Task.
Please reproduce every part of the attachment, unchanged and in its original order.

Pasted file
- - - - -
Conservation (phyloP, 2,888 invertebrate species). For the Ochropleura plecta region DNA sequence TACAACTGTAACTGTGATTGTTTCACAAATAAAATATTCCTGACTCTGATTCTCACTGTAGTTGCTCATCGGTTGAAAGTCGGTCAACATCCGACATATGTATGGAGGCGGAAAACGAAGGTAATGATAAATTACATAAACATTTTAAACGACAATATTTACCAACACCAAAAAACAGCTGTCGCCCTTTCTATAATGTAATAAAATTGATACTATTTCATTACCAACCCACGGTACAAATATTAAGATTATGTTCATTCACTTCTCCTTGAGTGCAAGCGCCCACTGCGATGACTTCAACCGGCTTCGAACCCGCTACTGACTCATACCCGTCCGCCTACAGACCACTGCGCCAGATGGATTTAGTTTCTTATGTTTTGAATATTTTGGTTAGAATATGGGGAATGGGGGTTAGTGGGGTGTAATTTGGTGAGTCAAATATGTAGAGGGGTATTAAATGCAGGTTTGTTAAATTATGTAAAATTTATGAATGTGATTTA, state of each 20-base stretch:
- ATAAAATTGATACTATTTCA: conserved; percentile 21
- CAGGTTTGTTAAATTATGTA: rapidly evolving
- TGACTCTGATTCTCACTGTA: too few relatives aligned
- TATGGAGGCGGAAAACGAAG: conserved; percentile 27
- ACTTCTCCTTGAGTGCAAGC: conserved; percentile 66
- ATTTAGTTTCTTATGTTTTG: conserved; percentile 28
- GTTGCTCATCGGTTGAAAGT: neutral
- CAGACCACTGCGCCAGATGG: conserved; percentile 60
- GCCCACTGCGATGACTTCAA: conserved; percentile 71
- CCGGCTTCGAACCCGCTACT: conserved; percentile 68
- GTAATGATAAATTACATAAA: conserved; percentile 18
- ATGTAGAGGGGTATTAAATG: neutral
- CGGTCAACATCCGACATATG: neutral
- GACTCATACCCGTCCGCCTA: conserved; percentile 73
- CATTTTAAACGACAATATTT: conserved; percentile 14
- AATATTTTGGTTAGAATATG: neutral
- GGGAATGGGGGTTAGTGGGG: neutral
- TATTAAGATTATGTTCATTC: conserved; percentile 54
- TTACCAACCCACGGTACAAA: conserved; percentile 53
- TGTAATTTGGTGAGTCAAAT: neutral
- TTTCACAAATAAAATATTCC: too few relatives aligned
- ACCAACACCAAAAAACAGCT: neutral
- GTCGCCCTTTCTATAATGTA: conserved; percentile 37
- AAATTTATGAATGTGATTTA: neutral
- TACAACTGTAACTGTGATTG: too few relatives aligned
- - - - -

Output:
Conservation (phyloP, 2,888 invertebrate species). For the Ochropleura plecta region DNA sequence TACAACTGTAACTGTGATTGTTTCACAAATAAAATATTCCTGACTCTGATTCTCACTGTAGTTGCTCATCGGTTGAAAGTCGGTCAACATCCGACATATGTATGGAGGCGGAAAACGAAGGTAATGATAAATTACATAAACATTTTAAACGACAATATTTACCAACACCAAAAAACAGCTGTCGCCCTTTCTATAATGTAATAAAATTGATACTATTTCATTACCAACCCACGGTACAAATATTAAGATTATGTTCATTCACTTCTCCTTGAGTGCAAGCGCCCACTGCGATGACTTCAACCGGCTTCGAACCCGCTACTGACTCATACCCGTCCGCCTACAGACCACTGCGCCAGATGGATTTAGTTTCTTATGTTTTGAATATTTTGGTTAGAATATGGGGAATGGGGGTTAGTGGGGTGTAATTTGGTGAGTCAAATATGTAGAGGGGTATTAAATGCAGGTTTGTTAAATTATGTAAAATTTATGAATGTGATTTA, state of each 20-base stretch:
- ATAAAATTGATACTATTTCA: conserved; percentile 21
- CAGGTTTGTTAAATTATGTA: rapidly evolving
- TGACTCTGATTCTCACTGTA: too few relatives aligned
- TATGGAGGCGGAAAACGAAG: conserved; percentile 27
- ACTTCTCCTTGAGTGCAAGC: conserved; percentile 66
- ATTTAGTTTCTTATGTTTTG: conserved; percentile 28
- GTTGCTCATCGGTTGAAAGT: neutral
- CAGACCACTGCGCCAGATGG: conserved; percentile 60
- GCCCACTGCGATGACTTCAA: conserved; percentile 71
- CCGGCTTCGAACCCGCTACT: conserved; percentile 68
- GTAATGATAAATTACATAAA: conserved; percentile 18
- ATGTAGAGGGGTATTAAATG: neutral
- CGGTCAACATCCGACATATG: neutral
- GACTCATACCCGTCCGCCTA: conserved; percentile 73
- CATTTTAAACGACAATATTT: conserved; percentile 14
- AATATTTTGGTTAGAATATG: neutral
- GGGAATGGGGGTTAGTGGGG: neutral
- TATTAAGATTATGTTCATTC: conserved; percentile 54
- TTACCAACCCACGGTACAAA: conserved; percentile 53
- TGTAATTTGGTGAGTCAAAT: neutral
- TTTCACAAATAAAATATTCC: too few relatives aligned
- ACCAACACCAAAAAACAGCT: neutral
- GTCGCCCTTTCTATAATGTA: conserved; percentile 37
- AAATTTATGAATGTGATTTA: neutral
- TACAACTGTAACTGTGATTG: too few relatives aligned